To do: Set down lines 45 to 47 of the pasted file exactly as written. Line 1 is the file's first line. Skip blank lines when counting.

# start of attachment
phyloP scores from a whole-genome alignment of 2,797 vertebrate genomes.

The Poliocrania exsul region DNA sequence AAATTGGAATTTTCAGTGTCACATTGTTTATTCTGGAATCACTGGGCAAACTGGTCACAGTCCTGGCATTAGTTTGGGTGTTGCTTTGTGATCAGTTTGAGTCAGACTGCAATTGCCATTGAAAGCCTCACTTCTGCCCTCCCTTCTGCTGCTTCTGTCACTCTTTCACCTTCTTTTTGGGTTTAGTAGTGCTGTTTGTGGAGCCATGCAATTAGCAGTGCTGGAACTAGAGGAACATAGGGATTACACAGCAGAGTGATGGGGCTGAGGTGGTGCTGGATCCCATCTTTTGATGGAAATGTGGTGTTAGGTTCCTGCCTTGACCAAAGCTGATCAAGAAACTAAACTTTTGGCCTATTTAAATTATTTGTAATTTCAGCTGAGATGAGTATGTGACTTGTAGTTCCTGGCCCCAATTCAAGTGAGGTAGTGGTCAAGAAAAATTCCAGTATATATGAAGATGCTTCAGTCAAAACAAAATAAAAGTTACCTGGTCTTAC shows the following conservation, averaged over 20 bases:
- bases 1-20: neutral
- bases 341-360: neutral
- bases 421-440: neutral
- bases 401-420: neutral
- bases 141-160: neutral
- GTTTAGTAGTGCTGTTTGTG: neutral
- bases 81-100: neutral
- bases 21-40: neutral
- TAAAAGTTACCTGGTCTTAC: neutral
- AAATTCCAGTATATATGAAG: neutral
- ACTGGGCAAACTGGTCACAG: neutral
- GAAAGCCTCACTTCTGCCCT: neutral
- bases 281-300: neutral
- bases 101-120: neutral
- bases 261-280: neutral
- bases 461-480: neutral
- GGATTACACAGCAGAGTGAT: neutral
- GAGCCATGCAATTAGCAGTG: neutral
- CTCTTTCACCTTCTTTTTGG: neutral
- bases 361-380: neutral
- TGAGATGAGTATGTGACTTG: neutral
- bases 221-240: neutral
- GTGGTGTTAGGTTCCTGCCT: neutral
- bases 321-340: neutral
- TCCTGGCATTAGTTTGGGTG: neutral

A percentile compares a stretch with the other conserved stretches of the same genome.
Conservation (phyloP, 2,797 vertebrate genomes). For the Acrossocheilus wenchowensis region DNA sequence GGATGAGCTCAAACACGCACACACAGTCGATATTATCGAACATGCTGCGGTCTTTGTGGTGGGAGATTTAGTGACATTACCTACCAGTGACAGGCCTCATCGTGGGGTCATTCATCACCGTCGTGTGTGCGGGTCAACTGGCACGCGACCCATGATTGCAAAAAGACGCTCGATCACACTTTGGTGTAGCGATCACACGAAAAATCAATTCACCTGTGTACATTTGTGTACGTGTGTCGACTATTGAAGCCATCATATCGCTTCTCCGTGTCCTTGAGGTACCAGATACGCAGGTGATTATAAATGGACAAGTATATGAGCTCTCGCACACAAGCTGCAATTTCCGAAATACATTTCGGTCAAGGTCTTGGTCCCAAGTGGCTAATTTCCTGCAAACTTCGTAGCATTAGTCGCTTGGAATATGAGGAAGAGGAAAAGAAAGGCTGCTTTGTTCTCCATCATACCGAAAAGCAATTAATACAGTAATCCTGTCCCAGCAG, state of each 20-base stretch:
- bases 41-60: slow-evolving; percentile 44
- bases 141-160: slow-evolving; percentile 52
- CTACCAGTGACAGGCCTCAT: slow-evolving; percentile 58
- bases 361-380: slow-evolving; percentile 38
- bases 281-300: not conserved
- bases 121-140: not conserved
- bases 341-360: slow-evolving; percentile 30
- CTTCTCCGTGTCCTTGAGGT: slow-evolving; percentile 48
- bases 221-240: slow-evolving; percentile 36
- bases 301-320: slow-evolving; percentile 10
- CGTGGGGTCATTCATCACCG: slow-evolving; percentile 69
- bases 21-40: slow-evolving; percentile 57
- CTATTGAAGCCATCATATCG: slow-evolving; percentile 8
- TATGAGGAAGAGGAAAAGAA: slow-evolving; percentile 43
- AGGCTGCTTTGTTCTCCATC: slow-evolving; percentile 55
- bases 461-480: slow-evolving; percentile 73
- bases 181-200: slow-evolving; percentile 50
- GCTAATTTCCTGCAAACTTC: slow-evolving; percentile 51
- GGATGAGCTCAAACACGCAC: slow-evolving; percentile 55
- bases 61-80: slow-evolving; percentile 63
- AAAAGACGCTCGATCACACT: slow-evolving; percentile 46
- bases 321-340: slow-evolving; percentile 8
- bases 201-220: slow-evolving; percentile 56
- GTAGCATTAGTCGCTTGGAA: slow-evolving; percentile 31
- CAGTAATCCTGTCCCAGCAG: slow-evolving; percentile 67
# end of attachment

- bases 461-480: slow-evolving; percentile 73
- bases 181-200: slow-evolving; percentile 50
- GCTAATTTCCTGCAAACTTC: slow-evolving; percentile 51